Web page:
A “besotted” prison worker who sent sexually explicit pictures and love letters to an inmate has been jailed.
Sarah Ellahi, 27, abused her position as a family liaison worker at Armley Jail in Leeds in order to have the affair with the prisoner.
Behaviour such as yours has the potential to compromise security within the prison and exposes you to the threat of blackmail.Judge Tom Bayliss addresses Ellahi
Leeds Crown Court heard the inmate’s cell was searched when staff became suspicious and they found printed pictures of Ellahi “in various states of undress.”
Gerald Hendron, prosecuting, said letters written by Ellahi were also found which were erotic and sexual in nature.
Some of the letters were signed “your wifey”, spoke of her love for the prisoner and discussed plans for when he was released.
A mobile phone found in the cell also revealed texts to and from Ellahi’s phone.
Mr Hendron said the phone had received 598 text messages from Ellahi and she had received 374 messages over a two-month period.
The court heard Ellahi and the inmate also discussed carrying contraband goods into the prison.
One message from Ellahi stated: “I want you to be able to ask me for stuff. I am your partner.”
Ellahi initially raised suspicion when she began volunteering to cover shifts for colleagues at the jail’s visitor centre. She even offered to work for free at times when the inmate was there.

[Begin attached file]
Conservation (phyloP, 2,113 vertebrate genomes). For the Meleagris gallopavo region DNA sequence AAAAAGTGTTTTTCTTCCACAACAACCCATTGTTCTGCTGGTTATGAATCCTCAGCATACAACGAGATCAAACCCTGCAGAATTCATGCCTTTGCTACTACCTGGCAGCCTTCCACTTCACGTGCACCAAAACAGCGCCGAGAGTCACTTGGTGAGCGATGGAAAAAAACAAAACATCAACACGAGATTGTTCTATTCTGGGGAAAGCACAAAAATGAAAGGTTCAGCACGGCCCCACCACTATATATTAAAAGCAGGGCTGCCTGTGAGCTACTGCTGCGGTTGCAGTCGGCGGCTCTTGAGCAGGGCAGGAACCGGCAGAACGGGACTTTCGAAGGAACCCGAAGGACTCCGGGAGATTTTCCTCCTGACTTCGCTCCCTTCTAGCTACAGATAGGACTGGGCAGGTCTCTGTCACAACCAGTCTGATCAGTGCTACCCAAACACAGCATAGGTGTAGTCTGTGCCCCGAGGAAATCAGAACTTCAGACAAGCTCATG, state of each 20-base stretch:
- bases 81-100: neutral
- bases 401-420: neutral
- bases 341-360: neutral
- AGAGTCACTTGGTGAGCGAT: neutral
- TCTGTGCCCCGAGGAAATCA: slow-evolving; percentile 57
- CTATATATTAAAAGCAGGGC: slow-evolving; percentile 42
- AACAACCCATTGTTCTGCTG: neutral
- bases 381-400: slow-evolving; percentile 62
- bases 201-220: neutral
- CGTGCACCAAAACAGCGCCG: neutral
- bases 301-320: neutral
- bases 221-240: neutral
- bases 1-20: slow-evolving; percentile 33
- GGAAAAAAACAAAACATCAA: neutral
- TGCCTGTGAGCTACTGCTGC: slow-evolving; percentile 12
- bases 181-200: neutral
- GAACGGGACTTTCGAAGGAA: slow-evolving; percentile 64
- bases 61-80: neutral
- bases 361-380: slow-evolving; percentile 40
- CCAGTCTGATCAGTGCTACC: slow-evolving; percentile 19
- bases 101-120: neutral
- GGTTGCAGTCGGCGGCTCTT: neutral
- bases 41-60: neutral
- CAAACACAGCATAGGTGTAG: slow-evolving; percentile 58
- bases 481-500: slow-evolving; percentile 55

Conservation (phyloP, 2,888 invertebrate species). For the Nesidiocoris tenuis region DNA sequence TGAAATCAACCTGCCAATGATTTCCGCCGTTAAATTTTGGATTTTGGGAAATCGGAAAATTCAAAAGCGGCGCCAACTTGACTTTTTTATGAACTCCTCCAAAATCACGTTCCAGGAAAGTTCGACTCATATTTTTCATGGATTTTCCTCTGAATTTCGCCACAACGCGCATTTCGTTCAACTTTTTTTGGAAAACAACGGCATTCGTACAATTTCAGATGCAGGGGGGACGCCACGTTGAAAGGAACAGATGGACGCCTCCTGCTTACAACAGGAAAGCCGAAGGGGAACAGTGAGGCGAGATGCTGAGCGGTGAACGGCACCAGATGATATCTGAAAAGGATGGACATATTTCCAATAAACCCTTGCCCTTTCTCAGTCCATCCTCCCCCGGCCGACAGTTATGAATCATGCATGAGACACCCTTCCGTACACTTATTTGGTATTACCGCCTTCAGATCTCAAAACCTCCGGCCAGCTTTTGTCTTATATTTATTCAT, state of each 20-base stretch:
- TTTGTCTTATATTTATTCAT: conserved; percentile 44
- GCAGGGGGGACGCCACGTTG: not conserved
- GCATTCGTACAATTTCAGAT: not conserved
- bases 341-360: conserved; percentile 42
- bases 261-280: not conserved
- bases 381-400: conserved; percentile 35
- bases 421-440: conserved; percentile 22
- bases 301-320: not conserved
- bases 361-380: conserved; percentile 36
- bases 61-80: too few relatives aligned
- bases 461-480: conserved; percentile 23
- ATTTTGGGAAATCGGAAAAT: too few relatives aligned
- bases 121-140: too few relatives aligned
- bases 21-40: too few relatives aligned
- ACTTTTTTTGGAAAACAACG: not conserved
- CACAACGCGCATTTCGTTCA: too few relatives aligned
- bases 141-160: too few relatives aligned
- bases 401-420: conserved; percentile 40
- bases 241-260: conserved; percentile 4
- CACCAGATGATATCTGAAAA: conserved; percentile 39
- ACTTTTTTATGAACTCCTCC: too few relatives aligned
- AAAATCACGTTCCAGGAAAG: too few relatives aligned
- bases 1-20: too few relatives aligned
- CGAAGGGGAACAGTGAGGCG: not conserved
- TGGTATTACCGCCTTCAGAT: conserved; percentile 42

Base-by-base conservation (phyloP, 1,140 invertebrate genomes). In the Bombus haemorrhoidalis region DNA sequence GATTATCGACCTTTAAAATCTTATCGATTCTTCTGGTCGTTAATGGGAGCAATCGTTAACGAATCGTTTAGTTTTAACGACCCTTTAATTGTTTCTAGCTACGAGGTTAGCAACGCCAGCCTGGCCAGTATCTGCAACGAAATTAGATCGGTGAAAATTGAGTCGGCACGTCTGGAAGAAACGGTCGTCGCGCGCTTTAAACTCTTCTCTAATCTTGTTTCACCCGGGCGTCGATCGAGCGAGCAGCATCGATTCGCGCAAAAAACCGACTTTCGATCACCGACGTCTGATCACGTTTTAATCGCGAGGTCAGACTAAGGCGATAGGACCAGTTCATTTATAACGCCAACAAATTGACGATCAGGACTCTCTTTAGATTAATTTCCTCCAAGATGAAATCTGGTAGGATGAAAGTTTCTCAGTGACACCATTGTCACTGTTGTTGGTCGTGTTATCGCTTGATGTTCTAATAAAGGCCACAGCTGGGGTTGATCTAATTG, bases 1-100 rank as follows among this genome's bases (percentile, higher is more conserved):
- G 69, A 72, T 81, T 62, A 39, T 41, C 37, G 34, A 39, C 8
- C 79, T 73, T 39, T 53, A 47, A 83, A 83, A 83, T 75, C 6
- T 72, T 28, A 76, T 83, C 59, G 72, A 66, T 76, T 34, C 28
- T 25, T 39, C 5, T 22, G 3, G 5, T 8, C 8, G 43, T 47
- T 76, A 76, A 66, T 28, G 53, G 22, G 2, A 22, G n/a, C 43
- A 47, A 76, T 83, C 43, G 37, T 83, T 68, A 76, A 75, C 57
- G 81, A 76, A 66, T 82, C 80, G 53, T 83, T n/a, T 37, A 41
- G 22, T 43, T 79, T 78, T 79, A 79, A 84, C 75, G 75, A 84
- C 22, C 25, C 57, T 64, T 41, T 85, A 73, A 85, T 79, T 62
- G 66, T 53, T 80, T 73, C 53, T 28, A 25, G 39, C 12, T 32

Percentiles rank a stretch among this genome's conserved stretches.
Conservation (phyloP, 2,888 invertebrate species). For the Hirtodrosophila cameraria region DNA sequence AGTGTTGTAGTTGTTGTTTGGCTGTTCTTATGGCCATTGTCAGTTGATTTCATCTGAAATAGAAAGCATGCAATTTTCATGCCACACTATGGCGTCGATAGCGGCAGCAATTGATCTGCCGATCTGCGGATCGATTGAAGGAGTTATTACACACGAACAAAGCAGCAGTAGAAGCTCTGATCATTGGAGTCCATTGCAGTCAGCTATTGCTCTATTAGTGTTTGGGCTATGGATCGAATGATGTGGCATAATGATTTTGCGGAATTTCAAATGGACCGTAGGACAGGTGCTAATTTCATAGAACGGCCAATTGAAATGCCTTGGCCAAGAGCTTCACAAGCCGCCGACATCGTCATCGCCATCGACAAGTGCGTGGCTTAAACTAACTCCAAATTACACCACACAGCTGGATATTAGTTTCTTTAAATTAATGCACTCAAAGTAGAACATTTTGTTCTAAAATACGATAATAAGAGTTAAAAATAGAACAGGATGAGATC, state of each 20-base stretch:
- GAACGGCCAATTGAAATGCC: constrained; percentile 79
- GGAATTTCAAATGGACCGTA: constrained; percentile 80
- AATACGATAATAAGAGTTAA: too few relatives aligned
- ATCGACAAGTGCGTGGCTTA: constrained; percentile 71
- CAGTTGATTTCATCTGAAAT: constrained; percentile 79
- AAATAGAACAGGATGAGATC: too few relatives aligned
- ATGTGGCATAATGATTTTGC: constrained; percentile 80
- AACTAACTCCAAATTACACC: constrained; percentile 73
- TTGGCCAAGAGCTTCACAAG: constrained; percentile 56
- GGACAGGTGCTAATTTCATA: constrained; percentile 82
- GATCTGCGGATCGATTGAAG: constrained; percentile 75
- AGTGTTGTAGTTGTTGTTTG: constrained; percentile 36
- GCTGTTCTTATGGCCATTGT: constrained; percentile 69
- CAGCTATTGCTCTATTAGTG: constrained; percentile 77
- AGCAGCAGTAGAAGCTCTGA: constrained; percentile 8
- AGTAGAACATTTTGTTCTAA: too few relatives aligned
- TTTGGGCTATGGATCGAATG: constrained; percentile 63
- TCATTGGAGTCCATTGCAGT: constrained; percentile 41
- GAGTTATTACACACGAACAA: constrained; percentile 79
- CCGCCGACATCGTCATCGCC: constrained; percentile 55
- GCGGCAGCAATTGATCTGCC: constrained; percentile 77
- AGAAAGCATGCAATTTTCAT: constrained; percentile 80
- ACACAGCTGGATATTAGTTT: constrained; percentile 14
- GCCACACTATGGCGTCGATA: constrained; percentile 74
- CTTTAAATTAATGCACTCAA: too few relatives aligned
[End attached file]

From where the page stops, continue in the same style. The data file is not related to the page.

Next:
In January this year, police seized her handbag and it was found to contain love letters she had written to the inmate.
She admitted writing and sending texts to the prisoner and giving him a wind chime as a present.
Ellahi denied that any physical contact ever took place between them.
Ellahi pleaded guilty to misconduct in a public office and conveying a list C article into prison. She was given a four-month sentence.
The prisoner pleaded guilty to passing a prohibited item inside a prison and conveying a list C article into prison.
The court heard the inmate is currently serving a prison sentence for burglary offences and is awaiting trial on other matters. He was given a six month sentence.
Jayne Cooper, for Ellahi, said her client had been a family liaison officer at the prison for two years before her arrest.
Miss Cooper said Ellahi had a masters degree and was well regarded by her employer.
The court heard she had helped to put in place projects to enable inmates to spend more time with their children at the visitor centre.
Miss Cooper said Ellahi developed the relationship with the prisoner at a time when she was vulnerable and he had been kind to her.
Jailing Ellahi, judge Tom Bayliss, QC, said: “You became infatuated with him - besotted with him.
“You are an upstanding member of society and I accept that any prison sentence will impact hard upon you but the offence of misconduct in a public office is serious.
“Behaviour such as yours has the potential to compromise security within the prison and exposes you to the threat of blackmail.
“Inevitably it damages confidence in the prison system.”
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